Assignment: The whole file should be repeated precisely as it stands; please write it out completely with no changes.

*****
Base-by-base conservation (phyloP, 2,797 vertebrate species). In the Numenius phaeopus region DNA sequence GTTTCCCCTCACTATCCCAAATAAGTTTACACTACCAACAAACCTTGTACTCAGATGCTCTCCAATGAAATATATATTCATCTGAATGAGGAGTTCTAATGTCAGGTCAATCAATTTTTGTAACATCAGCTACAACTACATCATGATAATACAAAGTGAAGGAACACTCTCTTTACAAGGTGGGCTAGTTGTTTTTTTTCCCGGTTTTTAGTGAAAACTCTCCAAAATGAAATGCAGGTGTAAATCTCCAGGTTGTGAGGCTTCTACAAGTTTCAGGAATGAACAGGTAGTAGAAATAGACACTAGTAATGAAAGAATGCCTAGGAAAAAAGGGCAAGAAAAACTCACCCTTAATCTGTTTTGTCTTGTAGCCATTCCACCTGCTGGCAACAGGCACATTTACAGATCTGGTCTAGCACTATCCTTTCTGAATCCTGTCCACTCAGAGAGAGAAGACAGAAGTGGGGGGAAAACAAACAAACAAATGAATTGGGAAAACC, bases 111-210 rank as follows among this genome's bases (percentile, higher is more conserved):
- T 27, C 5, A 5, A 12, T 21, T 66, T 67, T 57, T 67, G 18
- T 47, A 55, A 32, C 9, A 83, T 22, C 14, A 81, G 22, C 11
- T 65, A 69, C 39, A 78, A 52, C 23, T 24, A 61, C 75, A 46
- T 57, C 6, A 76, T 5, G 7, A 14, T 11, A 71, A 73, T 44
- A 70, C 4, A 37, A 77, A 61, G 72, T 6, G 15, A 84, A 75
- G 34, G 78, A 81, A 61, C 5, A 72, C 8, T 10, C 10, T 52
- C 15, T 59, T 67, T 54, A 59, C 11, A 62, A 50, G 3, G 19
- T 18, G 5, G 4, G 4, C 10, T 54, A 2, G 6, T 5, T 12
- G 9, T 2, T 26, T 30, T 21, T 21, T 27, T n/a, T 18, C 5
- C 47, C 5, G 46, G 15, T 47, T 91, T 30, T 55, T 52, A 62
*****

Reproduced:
Base-by-base conservation (phyloP, 2,797 vertebrate species). In the Numenius phaeopus region DNA sequence GTTTCCCCTCACTATCCCAAATAAGTTTACACTACCAACAAACCTTGTACTCAGATGCTCTCCAATGAAATATATATTCATCTGAATGAGGAGTTCTAATGTCAGGTCAATCAATTTTTGTAACATCAGCTACAACTACATCATGATAATACAAAGTGAAGGAACACTCTCTTTACAAGGTGGGCTAGTTGTTTTTTTTCCCGGTTTTTAGTGAAAACTCTCCAAAATGAAATGCAGGTGTAAATCTCCAGGTTGTGAGGCTTCTACAAGTTTCAGGAATGAACAGGTAGTAGAAATAGACACTAGTAATGAAAGAATGCCTAGGAAAAAAGGGCAAGAAAAACTCACCCTTAATCTGTTTTGTCTTGTAGCCATTCCACCTGCTGGCAACAGGCACATTTACAGATCTGGTCTAGCACTATCCTTTCTGAATCCTGTCCACTCAGAGAGAGAAGACAGAAGTGGGGGGAAAACAAACAAACAAATGAATTGGGAAAACC, bases 111-210 rank as follows among this genome's bases (percentile, higher is more conserved):
- T 27, C 5, A 5, A 12, T 21, T 66, T 67, T 57, T 67, G 18
- T 47, A 55, A 32, C 9, A 83, T 22, C 14, A 81, G 22, C 11
- T 65, A 69, C 39, A 78, A 52, C 23, T 24, A 61, C 75, A 46
- T 57, C 6, A 76, T 5, G 7, A 14, T 11, A 71, A 73, T 44
- A 70, C 4, A 37, A 77, A 61, G 72, T 6, G 15, A 84, A 75
- G 34, G 78, A 81, A 61, C 5, A 72, C 8, T 10, C 10, T 52
- C 15, T 59, T 67, T 54, A 59, C 11, A 62, A 50, G 3, G 19
- T 18, G 5, G 4, G 4, C 10, T 54, A 2, G 6, T 5, T 12
- G 9, T 2, T 26, T 30, T 21, T 21, T 27, T n/a, T 18, C 5
- C 47, C 5, G 46, G 15, T 47, T 91, T 30, T 55, T 52, A 62